Prejudice in Writing: Where I’m Coming From

Why is talking about prejudice important? Why do I think need to talk about prejudice? If you read my last post in this series (also known as my first post, which you can find here), you can see a few reasons why I think prejudice is something we need to talk about. Now I’ll talk briefly about why I think I should talk about it.

It’s easy: because I want to write. Because I do write.

This is a topic that is a part of my writing experience. Just because it’s a topic that may cause people to fling digital mud at me doesn’t mean that I shouldn’t talk about it. That is cowardly, and I try very hard not to be cowardly. Or I just have a big mouth. I’m never quite sure.

In my family we have arguments, a lot of them. At my (Catholic) school we were encouraged to discuss difficult topics: we talked about abortion, marriage, sex, drugs, alcohol, religion and everything else you could imagine (but wouldn’t think happened at a Catholic high school). My friends and I regularly call each other ridiculous during late-night “conversations.”

It helps me to be open-minded, which is a good quality in a creative person. I want to take everything in. I want more information. I want more points of view, more opinions. I think it makes me a better writer. I think it makes me a better person.

I won’t lie: this will be difficult and I may say some things that frustrate or upset you, but I’m willing to listen. This isn’t supposed to be me shouting into the abyss. If I wanted that, I’d keep a journal. So, let me know what you think.

Do you talk about difficult things with people you trust? How about online? Do you think prejudice (in writing and reading, specifically) is something we should talk about?

 

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Seems I Lost My Voice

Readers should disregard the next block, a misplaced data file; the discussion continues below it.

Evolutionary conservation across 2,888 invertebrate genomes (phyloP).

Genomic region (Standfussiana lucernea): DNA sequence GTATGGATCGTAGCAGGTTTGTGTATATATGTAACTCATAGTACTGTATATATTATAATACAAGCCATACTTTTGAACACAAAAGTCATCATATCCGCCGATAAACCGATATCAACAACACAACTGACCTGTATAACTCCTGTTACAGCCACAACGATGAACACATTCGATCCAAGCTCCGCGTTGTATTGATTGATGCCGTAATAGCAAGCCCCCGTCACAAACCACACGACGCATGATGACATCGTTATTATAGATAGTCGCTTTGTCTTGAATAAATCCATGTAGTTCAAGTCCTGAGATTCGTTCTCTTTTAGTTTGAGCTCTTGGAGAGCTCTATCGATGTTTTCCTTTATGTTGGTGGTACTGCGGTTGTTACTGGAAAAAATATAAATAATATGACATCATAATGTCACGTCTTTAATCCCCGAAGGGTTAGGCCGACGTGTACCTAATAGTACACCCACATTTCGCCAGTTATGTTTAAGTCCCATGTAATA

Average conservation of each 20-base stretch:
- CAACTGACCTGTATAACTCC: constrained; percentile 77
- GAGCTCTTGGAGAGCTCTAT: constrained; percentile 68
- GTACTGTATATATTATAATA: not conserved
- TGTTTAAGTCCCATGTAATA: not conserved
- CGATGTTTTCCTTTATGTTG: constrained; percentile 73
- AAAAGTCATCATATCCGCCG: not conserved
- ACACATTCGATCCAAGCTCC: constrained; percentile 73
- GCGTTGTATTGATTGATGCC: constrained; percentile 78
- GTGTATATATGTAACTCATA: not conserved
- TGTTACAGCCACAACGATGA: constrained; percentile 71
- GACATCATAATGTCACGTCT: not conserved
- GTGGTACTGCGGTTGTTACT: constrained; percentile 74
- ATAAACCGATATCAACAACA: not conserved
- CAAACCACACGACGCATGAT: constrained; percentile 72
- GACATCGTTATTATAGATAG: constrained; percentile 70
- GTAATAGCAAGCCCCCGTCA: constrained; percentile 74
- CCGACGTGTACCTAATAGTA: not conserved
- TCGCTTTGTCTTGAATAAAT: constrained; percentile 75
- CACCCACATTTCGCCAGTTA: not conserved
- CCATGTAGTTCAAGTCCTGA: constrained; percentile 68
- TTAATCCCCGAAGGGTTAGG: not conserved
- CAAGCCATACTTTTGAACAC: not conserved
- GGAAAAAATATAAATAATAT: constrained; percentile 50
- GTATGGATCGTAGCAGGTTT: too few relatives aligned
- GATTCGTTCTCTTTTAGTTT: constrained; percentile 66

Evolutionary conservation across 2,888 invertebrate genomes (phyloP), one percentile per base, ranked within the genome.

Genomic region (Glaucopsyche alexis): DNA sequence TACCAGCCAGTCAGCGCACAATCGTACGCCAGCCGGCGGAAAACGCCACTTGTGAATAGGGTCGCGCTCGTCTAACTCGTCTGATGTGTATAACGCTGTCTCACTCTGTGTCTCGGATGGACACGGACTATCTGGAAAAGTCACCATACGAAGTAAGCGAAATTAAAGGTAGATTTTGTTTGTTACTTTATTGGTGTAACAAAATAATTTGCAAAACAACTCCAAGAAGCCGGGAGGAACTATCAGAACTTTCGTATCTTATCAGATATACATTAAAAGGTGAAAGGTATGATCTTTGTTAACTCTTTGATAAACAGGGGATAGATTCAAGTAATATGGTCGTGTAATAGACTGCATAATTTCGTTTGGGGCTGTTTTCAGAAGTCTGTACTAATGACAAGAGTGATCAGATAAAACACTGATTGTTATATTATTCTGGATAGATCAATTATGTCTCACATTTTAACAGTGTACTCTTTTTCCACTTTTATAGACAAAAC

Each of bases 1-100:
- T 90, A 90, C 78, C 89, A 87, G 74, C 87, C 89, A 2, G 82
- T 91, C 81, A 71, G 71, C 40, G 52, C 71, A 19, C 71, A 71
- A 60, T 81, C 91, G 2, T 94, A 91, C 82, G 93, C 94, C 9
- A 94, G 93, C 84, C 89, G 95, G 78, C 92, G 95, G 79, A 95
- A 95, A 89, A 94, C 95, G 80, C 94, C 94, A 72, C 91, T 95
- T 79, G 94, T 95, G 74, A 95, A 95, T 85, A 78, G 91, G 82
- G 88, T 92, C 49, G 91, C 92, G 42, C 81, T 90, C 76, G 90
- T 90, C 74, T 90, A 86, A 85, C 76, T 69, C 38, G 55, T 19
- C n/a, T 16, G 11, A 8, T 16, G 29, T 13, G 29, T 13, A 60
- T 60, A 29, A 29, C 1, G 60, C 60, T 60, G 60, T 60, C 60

Sorry everyone. I didn’t check up on– well, you don’t really need to know exactly how bad I am at using my computer. It’s embarrassing for someone who is in her early-twenties. At any rate, I posted a blank post without meaning to and I am so very sorry. I’ll try not to let it happen again, but I doubt the truth of that statement.

If you’d like to actually read the post I wrote, you can click on the link here. It’s a nice little post about finding my voice and what I hope for those authors who are looking for their voices. Otherwise, I hope you stick around for my next post on Thursday. I promise it’s finished (I double-checked).

Thanks for your forgiveness and your… sticking-around-ness ahead of time. I’ll see you on Thursday.

I Really Sound Like That?

There are quite a few studies out there that say that most people don’t like the sound of their own voices. Most of those studies also explain why precisely we don’t (it has something to do with the difference in how we hear ourselves when speaking and how we hear recorded sounds), but that doesn’t matter in this post. In this post I’m going to talk about finding my blogging voice.

I’m sure I’ve mentioned it before, but I am a wordy person. Some (most) would say that I can be pedantic, even. Usually they’re right. There are a lot of random facts rolling around in my skull and I can get distracted by them, so I end up rambling. I hope to cut down on that — at least in writing.

When I first started blogging I was worried about sounding like an idiot (I don’t know why; I’m usually quite smart), and that translated into being wordy in a much less entertaining fashion than I normally am. Since then I’ve relaxed a bit and I’m becoming wordy in a way that I hope is much more entertaining. Hopefully.

Finding your voice is one of the things that’s shouted at beginning writers almost as often as “Write what you know.” It’s also one of the hardest things to find because the only way you can really find your voice is to write. Just like most other forms of art, we need to practice to get good at it.

But, really, what is “voice”?

It’s you. Voice is how you put yourself into your writing that makes it unique to you. Not on any sort of conscious level,  although it can be downplayed or emphasized on purpose. Your voice is the soul of your writing, it’s your soul put into the written word. Don’t hide who you are in your writing; that’s what readers remember.

My favorite authors (and bloggers) all have distinct, developed voices that I can identify in moments. This is what I hope to find for myself. Even if I’m never a great or even a good writer, I want a part of my soul to show in how I write. I want the people who know me best in my personal life to be able to tell that these are my words, and I don’t want people I meet online to be disappointed by me in real life.

Have you found your voice yet? How did you? Do you think I sound interesting or would you like to hit me over the head with something very heavy just to shut me up? (It’s more understandable than you may think.)

 

**I’m an idiot. Mostly I’m an idiot technologically. Sorry to everyone who read the first (non) draft. This is the one I intended to post.**